POTSDAM – Scientist and inventor Anthony Brennan will encourage SUNY Potsdam students to widen their vision when he addresses graduating seniors at the college’s 2012 Bachelor’s Commencement Ceremony on Sunday, May 20 in the Academic Quad.
The founder of Sharklet Technologies Inc. and the Margaret A. Ross Endowed Professor of Materials Science and Engineering at the University of Florida, Brennan, a 1975 SUNY Potdam graduate, will receive an honorary doctor of science degree from the State University of New York, and will offer the keynote address to approximately 750 bachelor’s graduates, along with hundreds of family members and friends.
SUNY Potsdam President Dr. John F. Schwaller said, “Tony has set an impressive example for all SUNY Potsdam students and researchers. His far-sighted work has benefited not only his field and his students, but also patients across the globe.”
As a chemistry major at SUNY Potsdam 40 years ago, Brennan’s professors taught him that “nothing is easy, and you cannot take the path of least resistance when it comes to learning science.”
Originally from Natural Bridge, he went on to earn his bachelor of science degree in chemistry from SUNY Potsdam, and then earned a master’s in chemistry from the Rochester Institute of Technology, before receiving his Ph.D. in materials engineering from the Virginia Polytechnic Institute and State University.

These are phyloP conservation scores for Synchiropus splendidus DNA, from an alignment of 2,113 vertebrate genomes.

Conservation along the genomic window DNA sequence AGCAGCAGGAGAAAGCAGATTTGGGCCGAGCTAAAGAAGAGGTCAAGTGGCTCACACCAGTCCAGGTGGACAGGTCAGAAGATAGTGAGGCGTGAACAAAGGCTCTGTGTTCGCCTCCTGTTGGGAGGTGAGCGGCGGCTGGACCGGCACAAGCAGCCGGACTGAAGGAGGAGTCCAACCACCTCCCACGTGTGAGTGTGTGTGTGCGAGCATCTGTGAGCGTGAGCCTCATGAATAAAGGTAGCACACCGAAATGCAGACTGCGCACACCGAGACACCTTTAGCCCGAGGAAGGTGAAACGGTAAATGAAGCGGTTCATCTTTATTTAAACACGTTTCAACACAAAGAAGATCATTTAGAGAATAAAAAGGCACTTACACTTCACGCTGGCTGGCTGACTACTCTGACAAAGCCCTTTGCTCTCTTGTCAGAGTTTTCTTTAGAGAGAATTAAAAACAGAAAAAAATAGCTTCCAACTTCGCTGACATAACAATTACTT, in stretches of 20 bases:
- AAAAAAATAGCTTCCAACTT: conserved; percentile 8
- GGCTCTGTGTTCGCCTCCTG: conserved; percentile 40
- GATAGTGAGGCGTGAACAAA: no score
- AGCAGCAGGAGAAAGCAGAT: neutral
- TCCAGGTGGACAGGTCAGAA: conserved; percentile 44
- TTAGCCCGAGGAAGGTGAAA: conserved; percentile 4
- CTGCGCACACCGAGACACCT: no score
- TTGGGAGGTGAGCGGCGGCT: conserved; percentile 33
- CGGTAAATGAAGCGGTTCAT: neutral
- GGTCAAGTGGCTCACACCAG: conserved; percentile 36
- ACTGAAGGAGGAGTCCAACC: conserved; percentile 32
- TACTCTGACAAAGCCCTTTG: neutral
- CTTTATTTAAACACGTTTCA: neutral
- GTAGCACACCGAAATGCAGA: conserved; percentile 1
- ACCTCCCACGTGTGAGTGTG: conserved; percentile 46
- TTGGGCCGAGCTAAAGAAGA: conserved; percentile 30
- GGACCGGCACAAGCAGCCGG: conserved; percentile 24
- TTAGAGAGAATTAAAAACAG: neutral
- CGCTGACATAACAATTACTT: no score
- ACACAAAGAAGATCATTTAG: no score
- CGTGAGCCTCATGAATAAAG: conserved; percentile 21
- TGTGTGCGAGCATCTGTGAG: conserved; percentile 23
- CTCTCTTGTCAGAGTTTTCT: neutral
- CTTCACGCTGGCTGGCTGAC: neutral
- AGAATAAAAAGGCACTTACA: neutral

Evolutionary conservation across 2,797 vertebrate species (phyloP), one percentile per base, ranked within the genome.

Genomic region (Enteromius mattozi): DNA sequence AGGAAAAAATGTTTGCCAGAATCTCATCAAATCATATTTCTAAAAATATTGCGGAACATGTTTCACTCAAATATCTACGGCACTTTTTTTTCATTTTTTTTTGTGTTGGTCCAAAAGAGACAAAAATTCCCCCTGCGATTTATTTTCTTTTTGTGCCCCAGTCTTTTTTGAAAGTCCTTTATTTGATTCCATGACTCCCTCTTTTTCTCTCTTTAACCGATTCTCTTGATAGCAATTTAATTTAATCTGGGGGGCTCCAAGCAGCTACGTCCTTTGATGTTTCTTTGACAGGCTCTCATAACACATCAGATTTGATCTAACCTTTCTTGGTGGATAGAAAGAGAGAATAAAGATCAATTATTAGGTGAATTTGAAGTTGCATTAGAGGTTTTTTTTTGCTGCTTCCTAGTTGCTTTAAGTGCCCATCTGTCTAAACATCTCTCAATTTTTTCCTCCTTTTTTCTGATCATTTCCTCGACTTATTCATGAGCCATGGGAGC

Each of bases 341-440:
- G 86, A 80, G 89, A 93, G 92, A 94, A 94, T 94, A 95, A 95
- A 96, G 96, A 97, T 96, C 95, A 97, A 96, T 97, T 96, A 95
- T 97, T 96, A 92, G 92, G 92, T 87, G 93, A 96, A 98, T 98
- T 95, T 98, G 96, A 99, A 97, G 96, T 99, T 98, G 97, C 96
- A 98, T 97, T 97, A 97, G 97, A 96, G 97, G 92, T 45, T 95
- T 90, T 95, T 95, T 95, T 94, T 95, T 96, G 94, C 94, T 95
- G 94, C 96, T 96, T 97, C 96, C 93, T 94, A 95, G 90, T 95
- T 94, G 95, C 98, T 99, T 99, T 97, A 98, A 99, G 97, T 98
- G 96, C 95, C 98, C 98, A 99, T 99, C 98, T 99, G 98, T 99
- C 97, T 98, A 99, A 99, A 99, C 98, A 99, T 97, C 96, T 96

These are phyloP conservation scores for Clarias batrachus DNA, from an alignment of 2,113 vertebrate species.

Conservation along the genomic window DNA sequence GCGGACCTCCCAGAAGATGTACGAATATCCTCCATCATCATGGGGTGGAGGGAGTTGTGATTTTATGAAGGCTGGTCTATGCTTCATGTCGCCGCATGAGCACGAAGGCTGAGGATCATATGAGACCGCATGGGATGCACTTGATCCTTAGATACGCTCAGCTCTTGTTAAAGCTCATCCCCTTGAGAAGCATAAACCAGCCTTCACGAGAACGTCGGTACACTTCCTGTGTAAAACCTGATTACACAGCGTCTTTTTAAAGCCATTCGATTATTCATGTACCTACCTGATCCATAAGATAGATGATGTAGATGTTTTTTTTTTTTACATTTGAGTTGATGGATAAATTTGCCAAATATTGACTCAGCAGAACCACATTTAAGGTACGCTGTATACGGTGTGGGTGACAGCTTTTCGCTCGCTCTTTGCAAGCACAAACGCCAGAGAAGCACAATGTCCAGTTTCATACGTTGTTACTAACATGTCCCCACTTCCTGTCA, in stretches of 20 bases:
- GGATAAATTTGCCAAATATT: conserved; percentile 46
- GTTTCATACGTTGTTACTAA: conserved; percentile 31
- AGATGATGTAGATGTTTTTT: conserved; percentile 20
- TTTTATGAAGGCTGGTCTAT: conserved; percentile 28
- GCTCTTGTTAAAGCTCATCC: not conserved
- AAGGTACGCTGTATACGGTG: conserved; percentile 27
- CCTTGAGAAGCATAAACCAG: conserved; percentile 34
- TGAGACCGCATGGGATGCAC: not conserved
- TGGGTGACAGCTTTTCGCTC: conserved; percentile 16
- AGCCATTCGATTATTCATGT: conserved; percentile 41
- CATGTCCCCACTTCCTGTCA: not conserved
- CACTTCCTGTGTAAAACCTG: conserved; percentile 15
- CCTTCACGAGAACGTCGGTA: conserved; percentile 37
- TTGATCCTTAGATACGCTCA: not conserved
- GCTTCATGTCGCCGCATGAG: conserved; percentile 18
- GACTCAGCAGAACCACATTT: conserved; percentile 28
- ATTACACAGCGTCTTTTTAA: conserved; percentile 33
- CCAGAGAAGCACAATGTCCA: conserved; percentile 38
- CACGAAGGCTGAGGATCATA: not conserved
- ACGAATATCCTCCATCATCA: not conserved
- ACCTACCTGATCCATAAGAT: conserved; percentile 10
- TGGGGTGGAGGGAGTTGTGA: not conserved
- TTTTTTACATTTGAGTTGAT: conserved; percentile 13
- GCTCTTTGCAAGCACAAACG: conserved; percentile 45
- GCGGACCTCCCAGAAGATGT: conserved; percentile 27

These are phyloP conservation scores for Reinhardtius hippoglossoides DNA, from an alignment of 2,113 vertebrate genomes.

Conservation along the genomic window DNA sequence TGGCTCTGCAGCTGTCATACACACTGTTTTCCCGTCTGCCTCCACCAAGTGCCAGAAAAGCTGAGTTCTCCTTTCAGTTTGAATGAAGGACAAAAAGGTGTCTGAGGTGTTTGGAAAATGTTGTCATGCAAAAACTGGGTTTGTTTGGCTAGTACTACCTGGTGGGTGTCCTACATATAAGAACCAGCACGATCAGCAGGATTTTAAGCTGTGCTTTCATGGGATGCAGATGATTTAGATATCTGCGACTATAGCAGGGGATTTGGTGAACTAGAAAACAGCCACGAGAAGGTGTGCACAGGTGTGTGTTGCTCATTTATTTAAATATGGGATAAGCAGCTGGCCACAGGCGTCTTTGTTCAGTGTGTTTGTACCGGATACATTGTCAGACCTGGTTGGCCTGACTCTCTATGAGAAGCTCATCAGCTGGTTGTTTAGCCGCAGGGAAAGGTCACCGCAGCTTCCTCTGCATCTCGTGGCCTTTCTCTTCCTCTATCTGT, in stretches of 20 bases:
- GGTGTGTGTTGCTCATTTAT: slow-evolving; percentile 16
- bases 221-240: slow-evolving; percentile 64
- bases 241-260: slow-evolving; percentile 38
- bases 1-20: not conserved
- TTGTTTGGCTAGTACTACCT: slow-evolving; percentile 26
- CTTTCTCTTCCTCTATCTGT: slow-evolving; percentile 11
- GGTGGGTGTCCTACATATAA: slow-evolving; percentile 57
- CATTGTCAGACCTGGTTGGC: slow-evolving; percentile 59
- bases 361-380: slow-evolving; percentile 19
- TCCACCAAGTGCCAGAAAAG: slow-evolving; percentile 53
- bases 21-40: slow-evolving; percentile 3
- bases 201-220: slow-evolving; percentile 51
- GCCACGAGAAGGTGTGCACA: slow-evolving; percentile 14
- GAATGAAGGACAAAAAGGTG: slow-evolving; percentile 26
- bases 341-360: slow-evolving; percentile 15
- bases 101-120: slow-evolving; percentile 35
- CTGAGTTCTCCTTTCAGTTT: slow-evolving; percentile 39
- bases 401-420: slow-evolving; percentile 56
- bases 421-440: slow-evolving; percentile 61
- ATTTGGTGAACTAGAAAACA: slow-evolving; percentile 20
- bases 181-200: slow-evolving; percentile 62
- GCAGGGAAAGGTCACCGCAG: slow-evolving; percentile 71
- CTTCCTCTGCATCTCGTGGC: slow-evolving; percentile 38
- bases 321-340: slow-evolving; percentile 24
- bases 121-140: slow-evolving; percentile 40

Today, Brennan leads a team of research scientists at the University of Florida who have devoted 20 years to developing a material that has the potential to save lives and prevent life-threatening infections. These infections, caused by bacteria that are often traced to the hospital environment, are estimated to impact more than 2 million patients annually and result in more than 99,000 deaths each year, according to the Centers for Disease Control and Prevention.
Once manufactured, Sharklet, the sharkskin-like material created by Brennan and his team, will protect humans from harmful bacteria without requiring the use of antibacterial chemicals or drugs. The first anticipated use of Sharklet will be on medical surfaces and devices that carry a high risk of infection. The product was originally developed for the Office of Naval Research, which was the first to invest in Brennan’s research in 1999. The Navy was interested in learning how to inhibit the growth of marine organisms such as algae and barnacles.
Brennan’s research has been featured on the Discovery Channel’s “Shark Week,” on PBS’s “Nova,” CNN, CBS News, the Wall Street Journal and in Wired, Fast Company, Discover and Popular Science magazines. “Sharklet” was an answer on the Jeopardy game show in 2011.
In 2009, Brennan returned to his alma mater as a Distinguished Alumni Speaker, presenting lectures in biology and chemistry and serving as keynote speaker at the annual career dinner for the Collegiate Science and Technology Entry Program (CSTEP).